This morning most of us woke up and followed a very similar routine, grabbing our mobile phone, tablet, and/or laptop as we headed out the door to work. Who owns those mobile devices - you, your company, or a bit of both?
Chances are the phone and the tablet are your personal devices, while the laptop is provided by your company - even though you routinely use all of them for work purposes.
In most cases, only large enterprises supply their employees with all of their hardware, which might include mobile devices, laptops, workstations and maybe even wearables.
However, today the most common scenario is for employees to purchase, own and control smartphones and tablets that are used for both work purposes and personal use. This is referred to as BYOD (Bring Your Own Device.)
Remember when there was a big push back from IT departments about supporting personal devices?
That was circa 2009 when many businesses went so far as blocking personal devices from their networks and mail servers. Fast forward to today. It’s expected, if not mandated, that the IT department support personal devices, using Mobile Device Management (MDM) software to allow employees access the company's sensitive data all hours of the day and night from anywhere.
BYOD is entrenched because companies quickly realized that it boosts employee productivity, and can potentially save on capital expenditures to boot.
Here are some of the latest BYOD statistics in the U.S.
- 87% of companies rely on employees using their personal smartphones to access mobile business apps and services
- Almost 50% of businesses require their employees to use their personal smartphones
- Employees use their smartphones for work purposes outside of normal working hours about 7 hours per week
- About 70% of companies say that they reimburse their employees in some fashion for BYOD, while only 29% of employees reported that they receive BYOD reimbursement for their data plan (interesting!)
So while we could debate who is benefiting the most from this, there is one huge pitfall that has surfaced with the BYOD movement - lack of security training, practices and policies.
The biggest concern businesses have is the risk of compromising company data, whether by lost/stolen devices or by cyber-attacks and threats.
BYOD security risks need to be taken very seriously, and it's an unfortunate fact that most companies do NOT have a mobile device access policy in place.
Key Challenges You Should Know About
Anticipated cost benefits. If BYOD is implemented correctly, the security measures that are necessary to comply with best practices for security will add to the cost of BYOD. This typically is done through mobile device management (MDM) software, which allows companies to remotely manage end user devices
Employee privacy. Most employees have not been told about the risk of using personal devices at work. If the organization they work for is sued, their personal data may be at risk as well. Additionally, in many cases the company may have access to everything on the employee’s device, even private information, depending on the type of mobile management the company has deployed.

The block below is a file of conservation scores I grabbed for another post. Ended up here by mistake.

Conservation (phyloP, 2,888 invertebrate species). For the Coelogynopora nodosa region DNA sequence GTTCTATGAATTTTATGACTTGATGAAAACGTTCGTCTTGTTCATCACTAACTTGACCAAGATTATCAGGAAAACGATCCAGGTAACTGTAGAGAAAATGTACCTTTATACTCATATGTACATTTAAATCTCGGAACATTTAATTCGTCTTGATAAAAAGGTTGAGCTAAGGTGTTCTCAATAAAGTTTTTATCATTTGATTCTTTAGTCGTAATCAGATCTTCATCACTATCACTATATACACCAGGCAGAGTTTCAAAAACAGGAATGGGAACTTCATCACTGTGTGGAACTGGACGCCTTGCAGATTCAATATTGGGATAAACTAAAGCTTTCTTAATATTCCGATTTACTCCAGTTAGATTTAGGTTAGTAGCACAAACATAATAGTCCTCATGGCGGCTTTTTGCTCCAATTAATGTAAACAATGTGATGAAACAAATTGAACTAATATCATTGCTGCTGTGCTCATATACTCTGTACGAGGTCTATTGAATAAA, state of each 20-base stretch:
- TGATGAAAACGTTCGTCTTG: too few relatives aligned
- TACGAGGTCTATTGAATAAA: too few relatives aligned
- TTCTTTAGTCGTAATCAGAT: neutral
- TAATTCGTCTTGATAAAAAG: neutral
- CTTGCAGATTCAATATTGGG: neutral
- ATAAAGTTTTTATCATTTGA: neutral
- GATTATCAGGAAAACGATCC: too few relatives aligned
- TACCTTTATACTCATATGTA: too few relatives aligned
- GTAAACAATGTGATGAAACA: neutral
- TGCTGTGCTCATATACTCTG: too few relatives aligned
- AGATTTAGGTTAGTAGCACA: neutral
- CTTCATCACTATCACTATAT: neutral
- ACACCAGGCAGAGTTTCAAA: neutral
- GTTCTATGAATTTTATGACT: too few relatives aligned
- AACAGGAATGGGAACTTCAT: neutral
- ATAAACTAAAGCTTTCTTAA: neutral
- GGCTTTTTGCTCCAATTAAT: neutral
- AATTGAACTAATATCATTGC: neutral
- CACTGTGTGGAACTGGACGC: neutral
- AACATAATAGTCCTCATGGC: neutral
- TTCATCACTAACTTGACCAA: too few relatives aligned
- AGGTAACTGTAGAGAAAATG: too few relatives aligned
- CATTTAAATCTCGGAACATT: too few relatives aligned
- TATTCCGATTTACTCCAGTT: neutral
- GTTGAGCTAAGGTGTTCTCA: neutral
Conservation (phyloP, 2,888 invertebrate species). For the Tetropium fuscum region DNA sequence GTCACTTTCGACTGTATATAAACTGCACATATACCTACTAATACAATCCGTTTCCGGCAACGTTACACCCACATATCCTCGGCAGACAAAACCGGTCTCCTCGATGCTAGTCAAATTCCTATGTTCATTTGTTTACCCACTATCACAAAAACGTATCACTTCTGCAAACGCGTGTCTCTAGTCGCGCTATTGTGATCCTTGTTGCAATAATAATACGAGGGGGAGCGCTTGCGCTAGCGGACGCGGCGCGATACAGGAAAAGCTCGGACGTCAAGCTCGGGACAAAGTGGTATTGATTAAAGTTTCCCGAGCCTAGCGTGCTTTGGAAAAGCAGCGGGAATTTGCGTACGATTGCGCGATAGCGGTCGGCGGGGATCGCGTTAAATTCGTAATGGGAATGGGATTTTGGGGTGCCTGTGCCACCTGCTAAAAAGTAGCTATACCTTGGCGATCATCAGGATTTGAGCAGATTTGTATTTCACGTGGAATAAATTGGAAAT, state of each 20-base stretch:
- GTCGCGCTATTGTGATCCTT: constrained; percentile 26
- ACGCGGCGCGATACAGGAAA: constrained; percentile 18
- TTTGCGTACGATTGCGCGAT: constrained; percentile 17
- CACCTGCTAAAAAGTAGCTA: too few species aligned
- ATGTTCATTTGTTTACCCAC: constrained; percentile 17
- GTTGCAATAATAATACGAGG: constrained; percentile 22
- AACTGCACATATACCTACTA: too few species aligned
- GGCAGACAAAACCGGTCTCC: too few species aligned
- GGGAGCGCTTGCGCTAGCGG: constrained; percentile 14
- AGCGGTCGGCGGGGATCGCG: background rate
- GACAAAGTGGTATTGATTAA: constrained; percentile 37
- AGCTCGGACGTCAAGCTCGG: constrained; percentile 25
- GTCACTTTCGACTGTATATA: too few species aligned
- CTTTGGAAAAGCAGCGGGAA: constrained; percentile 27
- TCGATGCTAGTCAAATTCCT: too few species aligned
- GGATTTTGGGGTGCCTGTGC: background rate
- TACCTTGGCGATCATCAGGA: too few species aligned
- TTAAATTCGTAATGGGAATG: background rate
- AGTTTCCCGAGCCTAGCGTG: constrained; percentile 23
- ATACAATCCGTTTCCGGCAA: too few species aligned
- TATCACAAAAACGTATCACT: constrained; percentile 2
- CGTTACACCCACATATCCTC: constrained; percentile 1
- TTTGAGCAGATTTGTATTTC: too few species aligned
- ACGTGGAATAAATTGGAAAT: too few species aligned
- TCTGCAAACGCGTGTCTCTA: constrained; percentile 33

Increased cyber-attacks. With the explosion of mobile device usage, hackers now have many more “attack surfaces” than before, such as introducing untrusted mobile apps that may be vulnerable or malicious. Personal devices are also very attractive to hackers because not only do they contain company data, but also personally identifiable information (PII) about the user.
Employee non-compliance. How many of us have avoided rebooting our devices after being prompted to update? Keeping mobile devices updated with patches and operating system upgrades is imperative for security reasons, but it’s difficult to enforce this without some sort of MDM solution.
Physical loss or theft. Now that our devices are not tethered to our desks, it’s incredibly easy to lose track of your smartphone, laptop or tablet. The true cost of a lost mobile device goes far beyond the price of replacement, thanks to lost productivity, loss of intellectual property, data breaches and legal fees. It’s been estimated that the average loss to a company exceeds $49,000 per lost or stolen device!
Getting Started with a BYOD Policy
Implementing a BYOD policy to protect both the business and their employees is basically a requirement today. Don’t rely on informal conversations and assumptions.
There is NO case where BYOD should exist without the following three components:
- A software application for managing the devices that are connected to the company network
- A written policy that outlines the responsibilities of both employer and user
- An agreement that users must sign acknowledging that they read and understand the policy
To help get you started with your mobile security planning, check out this BYOD policy that outlines the requirements for BYOD usage, and establishes the steps that users and the IT department should follow.
There are many other layers that are needed for robust cyber security protection across an organization, but a BYOD policy is a great place to start. As always, reach out to us if you need IT consulting assistance as you move through the ongoing journey of protecting your business!